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a for age group; g for gender; n for total number; k for correction factor for the rate of underascertainment in the PS-area; r a,g,area35 for calculated, age-adjusted incidence rate in the area 35; SEC a,g,PS for first cases of SE in the 2-year study period in the PS-area; r a,g,PS for age- and gender-specific average annual incidence rate for the PS-area, considering the 10% rate of underascertainment.

As the incidence of SE is age dependent, age adjustment was necessary because the population of the PS-area was younger than that of area-35. Gender adjustment was not necessary, because the sex distribution was similar in both areas (51.7% vs. 51.4% women). This calculation process was proven to be stable by an internal validation within the PS-area. This was performed by dividing the PS-area into two different regions: A and B. By using the formula cited earlier, the incidence for region B was estimated based on the data of region A. The result of this calculation was very similar to the crude incidence of region B observed (14.2 vs. 14.7/100,000). The age- and gender-specific rates were obtained accordingly by performing the calculation for women and men and for patients younger than 60 and 60 years or older separately.

We were also interested in the case ascertainment outside the primary service area of the tertiary care medical facility conducting the study. Because the rate of underascertainment for the rest of area 35 outside the PS area (area 35 – the PS area) could not be determined, it was estimated by relating the crude incidence in this area to the calculated corrected age-adjusted incidence in area 35.


Study population

During the study period, 150 adult patients with an episode of SE were reported by 16 hospitals in and around the PS-area. About half of the study population were men (46%) with a mean age of 65 years (range, 19–94 years). Twenty-eight patients (19%) were younger than 60 years. The mean duration of SE was 18.6 h (range, 0.5–430 h). Twenty-three (13.3%) recurrences occurred in 20 of the 150 patients during the observation period. Nearly all of the patients having recurrent episodes of SE have had epilepsy before (93.8%). SE type was mainly partial (76%), with (19%) or without (57%) secondary generalization (Table 1). In the majority of cases (74%), the etiology was a remote or an acute brain insult (Table 2). Fifty percent of all 150 patients had a history of epilepsy at the time of the SE, 33% of the 39 patients residing in the PS-area, and 55.9% of those living outside the PS-area. As 14 of 150 patients died within 30 days of onset of SE, the case-fatality rate was 9.3%. The etiology was acute in seven of those patients (intracerebral hemorrhage, acute ischemic stroke, hypoxia after cardiac arrest, renal failure), remote in six patients (stroke, angioma, brain tumor), and unknown in one.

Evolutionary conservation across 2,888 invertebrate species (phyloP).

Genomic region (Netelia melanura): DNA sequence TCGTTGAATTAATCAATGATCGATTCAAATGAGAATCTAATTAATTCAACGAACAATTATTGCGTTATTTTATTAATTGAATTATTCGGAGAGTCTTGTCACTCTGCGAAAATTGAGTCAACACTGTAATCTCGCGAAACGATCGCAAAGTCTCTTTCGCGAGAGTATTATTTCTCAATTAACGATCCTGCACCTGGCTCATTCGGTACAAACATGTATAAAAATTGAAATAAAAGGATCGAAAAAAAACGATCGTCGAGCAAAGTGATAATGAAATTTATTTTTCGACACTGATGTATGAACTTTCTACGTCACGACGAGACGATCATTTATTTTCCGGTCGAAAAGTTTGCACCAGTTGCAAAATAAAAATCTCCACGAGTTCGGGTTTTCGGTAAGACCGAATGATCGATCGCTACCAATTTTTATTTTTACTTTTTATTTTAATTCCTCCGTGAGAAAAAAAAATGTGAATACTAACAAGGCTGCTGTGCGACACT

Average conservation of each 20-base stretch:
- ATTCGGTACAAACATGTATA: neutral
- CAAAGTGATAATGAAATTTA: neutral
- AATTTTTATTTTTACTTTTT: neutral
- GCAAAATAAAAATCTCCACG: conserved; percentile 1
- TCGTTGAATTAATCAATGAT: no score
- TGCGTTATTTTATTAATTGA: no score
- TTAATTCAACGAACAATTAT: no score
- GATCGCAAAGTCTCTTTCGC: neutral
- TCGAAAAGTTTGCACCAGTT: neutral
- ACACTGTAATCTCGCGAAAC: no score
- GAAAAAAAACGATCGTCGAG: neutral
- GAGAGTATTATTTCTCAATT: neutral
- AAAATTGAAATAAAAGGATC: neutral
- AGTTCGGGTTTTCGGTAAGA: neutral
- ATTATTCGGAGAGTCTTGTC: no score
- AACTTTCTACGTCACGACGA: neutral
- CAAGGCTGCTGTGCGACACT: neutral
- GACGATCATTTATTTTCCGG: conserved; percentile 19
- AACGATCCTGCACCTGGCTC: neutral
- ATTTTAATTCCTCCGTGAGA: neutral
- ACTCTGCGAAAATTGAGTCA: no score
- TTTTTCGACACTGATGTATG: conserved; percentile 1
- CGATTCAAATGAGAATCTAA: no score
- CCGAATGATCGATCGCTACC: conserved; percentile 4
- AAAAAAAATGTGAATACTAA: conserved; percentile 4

Table 1.  Frequency of different types of status epilepticus classified according to the International classification of seizures (10)
Type of status epilepticusFrequency
Simple partial20 (13.3%)
Complex partial65 (43.3%)
Secondarily generalized29 (19.3%)
Primary generalized21 (14.0%)
Absence status9 (6.0%)
Unknown6 (4.0%)
Total150 (100%)
Table 2.  Frequency of etiologic factors identified in 150 patients with a first episode of status epilepticus occurring between July 1997 and June 1999 in Hessen, Germany
Etiologic factorFrequency
[n (% of 150)]
  1. Remote, more than 7 days ago; low antiepileptic drug level, drug level was under the therapeutic range. In the majority of the patients, more than one factor of probable etiologic significance was present.

Remote stroke54 (36.0%)
Other remote symptomatic40 (26.7%)
Binswanger's disease25 (16.7%)
Acute stroke (ischemic and hemorrhage)21 (14.0%)
Tumor18 (12.0%)
Medication induced16 (10.7%)
Metabolic disorders13 (8.7%)
Low antiepileptic drug level13 (8.7%)
Alcohol13 (8.7%)
Trauma (remote)11 (7.3%)
Unknown13 (8.7%)

Population-based incidence

Of the 150 patients identified, 95 lived within the area-35. Thirty-nine of these 95 patients resided within the PS-area. The crude average annual incidence of SE for the PS-area was 15.8/100,000 adult residents (95% CI, 11.2–21.6/100,000). It was significantly higher in the population 60 years or older (p < 0.0001), whereas the gender difference was not significant (p = 0.75). The rate of underascertainment for the PS-area determined retrospectively was 10%. Based on these data from the PS-area, the calculated age-adjusted annual incidence of SE for adults in area-35 was 17.1/100,000. It was higher in the population of aged 60 years or older (54.5/100,000) than in younger adults (4.2/100,000) and in the male as compared with the female adult population (26.1 vs. 13.7/100,000) (Fig. 1).